Like many towns in England Glastonbury marked the millennium. Not with a large clock or a statue, but with a walking trail which highlights the history of the town through its architecture. It’s lovely to see the increasing number of people walking in Glastonbury along the old pilgrim routes, some using the millennium map, some on guided tours.
The town is on a fairly gentle slope, so is suitable for all levels of fitness and ability, and with a map you can take your time, set your own pace and pause when and where you like.
There are brass plaques at various places along the route, some in the pavement, and some set in walls. It takes about one hour at a leisurely pace to complete the walk, which begins and ends at the Town Hall.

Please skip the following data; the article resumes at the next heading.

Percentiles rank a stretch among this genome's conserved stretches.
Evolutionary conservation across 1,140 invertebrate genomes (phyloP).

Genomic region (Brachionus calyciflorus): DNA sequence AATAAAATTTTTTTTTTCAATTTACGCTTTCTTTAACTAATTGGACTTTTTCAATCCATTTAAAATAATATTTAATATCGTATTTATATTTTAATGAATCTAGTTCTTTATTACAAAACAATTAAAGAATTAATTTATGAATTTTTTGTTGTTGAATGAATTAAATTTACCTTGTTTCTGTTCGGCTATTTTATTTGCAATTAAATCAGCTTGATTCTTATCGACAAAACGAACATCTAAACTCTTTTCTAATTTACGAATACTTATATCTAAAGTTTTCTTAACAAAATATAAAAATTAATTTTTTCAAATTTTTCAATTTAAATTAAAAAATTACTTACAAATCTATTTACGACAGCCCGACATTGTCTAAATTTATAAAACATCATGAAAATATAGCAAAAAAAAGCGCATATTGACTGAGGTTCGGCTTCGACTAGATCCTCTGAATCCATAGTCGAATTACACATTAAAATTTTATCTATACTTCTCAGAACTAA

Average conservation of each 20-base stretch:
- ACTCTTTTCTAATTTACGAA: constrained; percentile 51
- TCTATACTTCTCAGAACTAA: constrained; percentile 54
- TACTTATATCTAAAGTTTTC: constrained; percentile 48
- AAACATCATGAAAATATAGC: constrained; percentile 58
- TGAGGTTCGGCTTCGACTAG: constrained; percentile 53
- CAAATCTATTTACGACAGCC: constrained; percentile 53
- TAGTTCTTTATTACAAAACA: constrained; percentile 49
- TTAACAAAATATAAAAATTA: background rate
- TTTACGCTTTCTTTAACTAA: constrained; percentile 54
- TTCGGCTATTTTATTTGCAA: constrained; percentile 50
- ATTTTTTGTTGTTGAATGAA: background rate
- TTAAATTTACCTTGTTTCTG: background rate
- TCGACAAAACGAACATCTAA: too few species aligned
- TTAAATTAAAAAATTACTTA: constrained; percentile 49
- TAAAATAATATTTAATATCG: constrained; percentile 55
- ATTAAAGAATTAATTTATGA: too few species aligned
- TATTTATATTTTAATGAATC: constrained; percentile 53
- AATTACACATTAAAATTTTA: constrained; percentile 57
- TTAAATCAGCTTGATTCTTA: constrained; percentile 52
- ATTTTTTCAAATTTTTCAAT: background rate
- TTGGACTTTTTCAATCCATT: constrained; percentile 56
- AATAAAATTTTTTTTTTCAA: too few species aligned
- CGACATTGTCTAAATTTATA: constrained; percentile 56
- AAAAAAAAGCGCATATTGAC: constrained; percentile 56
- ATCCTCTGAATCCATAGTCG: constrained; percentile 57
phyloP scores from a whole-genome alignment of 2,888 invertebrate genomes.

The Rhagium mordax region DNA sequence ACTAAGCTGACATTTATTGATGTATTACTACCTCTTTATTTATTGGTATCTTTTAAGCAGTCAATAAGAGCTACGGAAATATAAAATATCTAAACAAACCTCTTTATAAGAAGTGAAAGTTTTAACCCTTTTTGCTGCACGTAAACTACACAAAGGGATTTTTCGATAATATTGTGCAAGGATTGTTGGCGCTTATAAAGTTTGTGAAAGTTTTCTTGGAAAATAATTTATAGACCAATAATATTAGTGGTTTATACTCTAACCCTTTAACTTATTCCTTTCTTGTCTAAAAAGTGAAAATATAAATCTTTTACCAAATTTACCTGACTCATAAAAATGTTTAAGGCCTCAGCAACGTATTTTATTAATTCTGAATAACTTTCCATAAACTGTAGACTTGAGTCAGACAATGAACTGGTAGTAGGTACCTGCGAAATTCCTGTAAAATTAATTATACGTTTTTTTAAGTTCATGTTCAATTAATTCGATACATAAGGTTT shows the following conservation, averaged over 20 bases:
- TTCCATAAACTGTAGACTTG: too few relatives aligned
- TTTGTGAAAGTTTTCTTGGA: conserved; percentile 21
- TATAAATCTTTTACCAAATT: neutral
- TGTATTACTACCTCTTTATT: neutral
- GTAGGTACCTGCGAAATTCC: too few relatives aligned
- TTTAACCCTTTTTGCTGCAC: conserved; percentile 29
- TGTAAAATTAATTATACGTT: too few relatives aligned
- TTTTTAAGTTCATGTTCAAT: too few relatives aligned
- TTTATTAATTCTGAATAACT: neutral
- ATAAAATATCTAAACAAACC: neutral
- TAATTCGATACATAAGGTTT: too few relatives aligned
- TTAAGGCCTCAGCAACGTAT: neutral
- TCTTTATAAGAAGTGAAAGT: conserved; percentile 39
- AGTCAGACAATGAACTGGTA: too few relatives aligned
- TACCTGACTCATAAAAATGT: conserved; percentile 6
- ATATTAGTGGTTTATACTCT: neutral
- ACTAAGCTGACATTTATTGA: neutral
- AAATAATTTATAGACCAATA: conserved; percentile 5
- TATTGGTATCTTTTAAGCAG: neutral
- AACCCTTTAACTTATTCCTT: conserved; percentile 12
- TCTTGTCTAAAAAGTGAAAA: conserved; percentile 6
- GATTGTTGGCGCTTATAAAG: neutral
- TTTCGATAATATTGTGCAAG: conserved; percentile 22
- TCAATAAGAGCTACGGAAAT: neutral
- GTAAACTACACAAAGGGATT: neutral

I was very pleased to see that Kylemore is mentioned on the plaque opposite our house as “the pretty 18th century Georgian house” – well, we can only agree!
The eight page guide can be downloaded from the Glastonbury Antiquarian Society’s website here, where it has been enlarged and alternate routes provided by local historian and antiquarian Mr. Neil Bonham.
One correction – the Tourist Information Office has moved from the Tribunal building to St. Dunstan’s House, which is next to the Abbey car park. It’s well worth a visit.